My Experience at TEDxHouston: Resonate

I sang “Twinkle Twinkle Like Star.” I traded colored pencils with audience members to fill in a Color by Number illustration (I didn’t finish). I drank coffee with speaker Nilofer Merchant and admired her custom newsprint pleated skirt. These are a few snapshots of my first TEDx experience.

My Color by Number.

Overall the speakers at TEDxHouston: Resonate were in equal parts interesting, thought provoking and inspirational. But here are the three speakers that resonate with me three weeks later.

Magician and storyteller Ben Jackson dazzled and confounded us with his amazing sleights of hand woven into his story of how he became a magician. While performing these feats of wizardry Ben chatted about how he developed his skills, his travels around the globe and how his magic touches people. It was a mesmerizing 18 minute presentation.

Magician Ben Jackson – courtesy of his website.

Houston’s own Jane Weiner of Hope Stone Inc. told a chilling tale through movement and music about a ruler who foolishly banned salt from his kingdom. The result? People were ill and close to death. Weiner linked salt, an essential mineral for our bodies, with art, essential for a rich and textured life, especially for children. Now, every time I use salt on my food or in recipes,  I think of Jane’s performance and how much art nourishes my life.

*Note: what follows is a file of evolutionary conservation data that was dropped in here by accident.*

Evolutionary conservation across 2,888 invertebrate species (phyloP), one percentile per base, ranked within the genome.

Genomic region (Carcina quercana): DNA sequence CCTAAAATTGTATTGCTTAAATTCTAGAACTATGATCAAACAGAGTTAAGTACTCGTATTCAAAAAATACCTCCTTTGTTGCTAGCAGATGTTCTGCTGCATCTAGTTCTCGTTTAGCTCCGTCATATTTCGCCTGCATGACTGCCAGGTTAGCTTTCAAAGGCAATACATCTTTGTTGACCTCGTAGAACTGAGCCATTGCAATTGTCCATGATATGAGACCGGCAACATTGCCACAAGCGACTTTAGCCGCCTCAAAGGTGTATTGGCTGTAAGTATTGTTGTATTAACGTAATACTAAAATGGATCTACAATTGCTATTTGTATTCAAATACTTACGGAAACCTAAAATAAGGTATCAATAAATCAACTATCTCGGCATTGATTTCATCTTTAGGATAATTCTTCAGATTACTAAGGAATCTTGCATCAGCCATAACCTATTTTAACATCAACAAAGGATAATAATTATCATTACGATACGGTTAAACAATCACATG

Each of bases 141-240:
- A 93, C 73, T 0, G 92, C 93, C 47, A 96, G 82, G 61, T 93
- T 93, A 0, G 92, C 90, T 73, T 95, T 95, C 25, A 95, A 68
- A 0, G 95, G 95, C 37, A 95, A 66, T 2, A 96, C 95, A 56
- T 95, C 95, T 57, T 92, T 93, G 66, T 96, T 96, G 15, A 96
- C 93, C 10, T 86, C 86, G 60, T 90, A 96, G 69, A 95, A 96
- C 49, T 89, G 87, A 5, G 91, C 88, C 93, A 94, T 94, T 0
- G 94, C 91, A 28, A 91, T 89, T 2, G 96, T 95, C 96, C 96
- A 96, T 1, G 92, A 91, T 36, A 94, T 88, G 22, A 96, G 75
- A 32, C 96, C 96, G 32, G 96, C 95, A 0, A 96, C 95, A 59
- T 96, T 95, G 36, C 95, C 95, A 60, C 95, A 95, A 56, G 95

Choreographer/dancer Jane Weiner. Photo: Simon Gentry

The day concluded with the electrifying words of educator Jay Berckley. I can see his simple, yet startling graphics comparing education in the United States with Finland. We spend $11,000 per student, administer a full battery of standardized tests on said students and realize the highest high-school drop-out rate among industrialized nations. Finland spends $7,000 per student, never administers a standardized test (!) and graduates its students into college or vocational school to learn a trade.  Berckley’s passion for his students made me think about my fabulous sixth grade teacher Mr. Carmine.  He was the first male teacher I had in grade school. I still remember when we hatched fuzzy baby chicks in incubators bringing science to life. Prior to that there was nothing memorable about my public school education.  I loved going to Mr. Carmine’s class every day.   Berckley’s talk made me wonder where Mr. Carmine is right now. I hope he is still in the classroom and not in an administrative capacity. Prior to Berckley’s TEDx talk I hadn’t thought about Mr. Carmine in decades.

So here are my recommendations if you decide to apply to attend a TEDx event in your city. Own your essay – fill it with your passion, insights and experiences.   When accepted, register early – room is limited at each venue. Opt for the live speaker format if you can afford it. Have fun and share your experience with others.

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